I’m not sure I could fix this without making the meetup less useful for repeat attendees, though, so maybe it’s not a good idea to alter the format in order to accommodate the occasional drop-in visitor.
Instead, it seems like an area where we could put together occasional outreach presentations that give that kind of overview, and advertise that and hope interested parties find it. I’m still thinking about this.
Experts. This is the other end of the spectrum from the no-experience issue: conversations (especially in the unconference-group format) can wind up covering a lot of intermediate-level information, or consist of people describing to one another examples of a particular game style or narrative technique. That’s valuable for some participants; it might not be as compelling for people who are already familiar with the relevant canon and want to discuss advanced or experimental methods. I usually do enjoy these conversations, but I can understand the need to go deeper.
I’m still thinking about this one as well, though trying to make sure that speaker-based events are introducing genuinely new material seems like one approach, so going to more of those may help address the issue.
Not all meetups run this way. The People’s Republic of IF, which is what I envisioned trying to emulate when I started our meetup, is much more informal; typically there are fewer than ten people, and the participants talk about what they’re working on and what has happened lately in the IF world.
Other resources about running community events:
The website for Oxford Indies Ludolunch, a picnic with talks that was designed to be family-friendly.
Here’s Evan Czaplicki on running community hack nights rather than presentation/audience nights: why it’s productive (and builds connections between people) to let them work together on projects.
Dames Making Games runs a range of different events, including jams and workshops, and provides mentoring; the organization accepts donations.
Here’s a podcast I did with Victor Ojuel and Ara Carrasco, mostly about community building. They asked me about this as though I know something about the topic, which was very sporting of them!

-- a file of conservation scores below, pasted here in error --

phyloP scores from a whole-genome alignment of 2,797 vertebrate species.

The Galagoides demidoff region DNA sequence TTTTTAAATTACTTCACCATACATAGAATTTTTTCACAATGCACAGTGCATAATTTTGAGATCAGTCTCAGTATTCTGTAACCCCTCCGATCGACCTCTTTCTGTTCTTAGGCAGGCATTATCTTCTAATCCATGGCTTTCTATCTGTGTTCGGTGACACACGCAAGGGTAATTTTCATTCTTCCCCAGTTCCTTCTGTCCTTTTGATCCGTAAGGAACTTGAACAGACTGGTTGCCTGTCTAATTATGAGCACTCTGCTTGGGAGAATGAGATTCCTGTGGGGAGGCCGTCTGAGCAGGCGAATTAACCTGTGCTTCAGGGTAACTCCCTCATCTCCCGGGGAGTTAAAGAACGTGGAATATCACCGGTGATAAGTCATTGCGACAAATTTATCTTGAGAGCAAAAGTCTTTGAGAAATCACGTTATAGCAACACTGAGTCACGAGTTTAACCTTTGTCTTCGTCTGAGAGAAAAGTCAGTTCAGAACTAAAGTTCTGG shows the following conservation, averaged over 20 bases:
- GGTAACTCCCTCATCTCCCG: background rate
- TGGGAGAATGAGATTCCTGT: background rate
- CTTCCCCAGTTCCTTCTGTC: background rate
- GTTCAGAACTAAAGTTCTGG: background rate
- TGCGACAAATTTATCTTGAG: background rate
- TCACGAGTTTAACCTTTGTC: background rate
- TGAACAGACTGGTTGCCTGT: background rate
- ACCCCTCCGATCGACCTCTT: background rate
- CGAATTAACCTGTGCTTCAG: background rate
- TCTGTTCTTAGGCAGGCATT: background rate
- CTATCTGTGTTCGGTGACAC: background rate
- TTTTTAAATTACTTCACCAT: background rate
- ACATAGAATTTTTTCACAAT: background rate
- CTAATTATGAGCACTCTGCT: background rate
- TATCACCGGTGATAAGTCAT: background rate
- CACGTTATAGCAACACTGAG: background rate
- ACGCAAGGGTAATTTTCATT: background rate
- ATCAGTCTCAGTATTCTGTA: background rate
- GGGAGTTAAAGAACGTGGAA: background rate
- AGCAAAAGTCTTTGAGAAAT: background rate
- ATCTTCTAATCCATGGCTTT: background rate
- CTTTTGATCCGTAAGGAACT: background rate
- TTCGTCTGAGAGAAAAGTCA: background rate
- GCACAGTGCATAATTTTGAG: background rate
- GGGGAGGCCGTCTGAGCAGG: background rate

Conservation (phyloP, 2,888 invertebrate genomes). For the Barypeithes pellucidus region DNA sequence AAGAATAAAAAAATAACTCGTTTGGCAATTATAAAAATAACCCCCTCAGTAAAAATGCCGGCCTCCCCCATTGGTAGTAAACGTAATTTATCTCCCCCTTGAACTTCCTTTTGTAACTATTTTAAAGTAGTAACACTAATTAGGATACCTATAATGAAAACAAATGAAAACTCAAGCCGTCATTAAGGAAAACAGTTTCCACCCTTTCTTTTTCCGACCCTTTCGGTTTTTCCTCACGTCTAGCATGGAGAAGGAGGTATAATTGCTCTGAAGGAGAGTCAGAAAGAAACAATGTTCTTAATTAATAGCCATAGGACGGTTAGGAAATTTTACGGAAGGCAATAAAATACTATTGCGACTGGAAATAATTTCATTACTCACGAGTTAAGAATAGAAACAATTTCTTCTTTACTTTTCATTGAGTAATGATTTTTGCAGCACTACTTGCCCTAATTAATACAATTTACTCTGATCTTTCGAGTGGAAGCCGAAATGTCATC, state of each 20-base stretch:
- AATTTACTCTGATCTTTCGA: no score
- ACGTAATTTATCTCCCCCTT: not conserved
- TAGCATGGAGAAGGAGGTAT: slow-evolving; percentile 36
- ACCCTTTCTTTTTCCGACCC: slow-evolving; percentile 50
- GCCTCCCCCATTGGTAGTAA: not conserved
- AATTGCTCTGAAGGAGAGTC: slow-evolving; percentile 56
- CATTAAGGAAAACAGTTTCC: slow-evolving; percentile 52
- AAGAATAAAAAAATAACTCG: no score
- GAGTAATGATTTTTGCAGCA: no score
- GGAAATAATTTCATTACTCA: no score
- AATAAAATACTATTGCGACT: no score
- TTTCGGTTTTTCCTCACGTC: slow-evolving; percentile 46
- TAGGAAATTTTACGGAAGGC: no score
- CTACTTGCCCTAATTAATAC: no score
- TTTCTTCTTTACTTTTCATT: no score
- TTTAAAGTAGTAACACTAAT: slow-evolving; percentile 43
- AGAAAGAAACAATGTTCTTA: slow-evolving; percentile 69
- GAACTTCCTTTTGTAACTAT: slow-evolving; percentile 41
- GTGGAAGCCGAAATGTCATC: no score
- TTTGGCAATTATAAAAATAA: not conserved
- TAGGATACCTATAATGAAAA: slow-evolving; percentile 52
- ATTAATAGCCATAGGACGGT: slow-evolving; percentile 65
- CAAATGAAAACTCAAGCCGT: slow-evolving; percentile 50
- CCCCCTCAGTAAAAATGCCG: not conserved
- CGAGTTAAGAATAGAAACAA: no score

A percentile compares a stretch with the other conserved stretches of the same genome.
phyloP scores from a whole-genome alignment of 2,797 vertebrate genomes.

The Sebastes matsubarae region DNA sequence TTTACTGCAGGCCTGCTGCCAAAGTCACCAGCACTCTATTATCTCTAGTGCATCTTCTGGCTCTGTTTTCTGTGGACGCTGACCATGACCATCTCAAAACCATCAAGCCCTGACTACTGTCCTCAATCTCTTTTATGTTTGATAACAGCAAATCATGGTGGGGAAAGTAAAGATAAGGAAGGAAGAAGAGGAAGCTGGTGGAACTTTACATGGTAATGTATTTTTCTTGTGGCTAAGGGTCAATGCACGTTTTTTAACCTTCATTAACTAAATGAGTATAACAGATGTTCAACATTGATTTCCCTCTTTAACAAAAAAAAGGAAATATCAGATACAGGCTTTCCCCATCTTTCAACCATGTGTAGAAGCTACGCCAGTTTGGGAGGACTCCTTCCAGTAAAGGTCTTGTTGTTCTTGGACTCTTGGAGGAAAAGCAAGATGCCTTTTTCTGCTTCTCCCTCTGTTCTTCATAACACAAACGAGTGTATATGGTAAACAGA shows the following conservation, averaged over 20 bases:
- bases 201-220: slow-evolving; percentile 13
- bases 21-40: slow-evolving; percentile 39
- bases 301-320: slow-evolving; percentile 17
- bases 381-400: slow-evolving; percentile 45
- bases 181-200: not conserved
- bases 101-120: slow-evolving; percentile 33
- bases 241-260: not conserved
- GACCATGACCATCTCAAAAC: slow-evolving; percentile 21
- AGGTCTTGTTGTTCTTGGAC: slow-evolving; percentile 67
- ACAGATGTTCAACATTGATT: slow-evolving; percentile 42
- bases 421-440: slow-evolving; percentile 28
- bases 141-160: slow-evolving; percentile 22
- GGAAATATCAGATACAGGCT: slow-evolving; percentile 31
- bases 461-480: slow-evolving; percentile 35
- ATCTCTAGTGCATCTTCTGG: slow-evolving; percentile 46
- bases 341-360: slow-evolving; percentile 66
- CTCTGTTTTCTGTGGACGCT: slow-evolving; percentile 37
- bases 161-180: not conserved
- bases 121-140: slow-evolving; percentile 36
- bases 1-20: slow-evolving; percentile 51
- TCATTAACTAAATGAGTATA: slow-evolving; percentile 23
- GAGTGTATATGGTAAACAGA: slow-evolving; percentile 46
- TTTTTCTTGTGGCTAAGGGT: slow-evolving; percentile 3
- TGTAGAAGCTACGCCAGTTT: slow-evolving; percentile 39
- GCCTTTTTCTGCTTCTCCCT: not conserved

Mike Schinkel on Meetup Best Practices, in general. I have not been charging, in contradiction of his advice, but we still get decent attendance — typically around 70% of signups. I don’t actually want to hassle people about this; I have times when I don’t have the energy for something I wanted to go to, or where a client’s needs come up and prevent me attending, so I understand why people might miss a meeting.
I do make a point always to tweet about upcoming meetups; typically when I set up the meetup date, I will schedule a tweet one week in advance and another tweet one day in advance, so that I don’t need to remember to do that later.
If you are starting your own IF meetup, I would be very happy to tweet/post and help get the word out to people in your area who might be following my blog or Twitter account. So feel free to let me know about that.
If you think you have something you’d like to share with the London IF meetup, please do get in touch with me about your pitch and we’ll see if it’s a good fit. Or, likewise, if you have feedback about what we’re doing or you’d like to see more/less of something.
Thinking of putting together a different type of event? I’ve also collected some summary information about running IF competitions; about putting together a one-off showcase of IF demos; and about running a content drive to produce cover art.
4 thoughts on “Running an IF Meetup”
This is timely; I’d been considering organizing one and this relieved me of that inclination entirely =)
Ha. Well, you can also just set up a group email and see who comes. :)
>Lately I’ve been speculating about the value of “collider” conferences — a violent term, I realize, and maybe I should think of something more pleasant.
Lots of useful ideas here. Thanks for sharing. You mention sessions for introducing IF to new people. Have you suggested to a local creative writing group that you could run a taster session for them? Or you could try running one at a local library. I’ve run a couple of introduction sessions at Guildford Library (I work there) & have a couple more lined up in other libraries. I targetted the initial ones at creative writers who might want to do something a bit different and they went down well. I’ve also just joined a local creative writers meetup and I’m hoping I can spread the IF joy there too. :-) The collider conference idea sounds interesting too – with my library hat on I’d thought about IF sessions focused on locations and local history – giving those local stories an interactive twist – maybe a collider conference with historians would work too.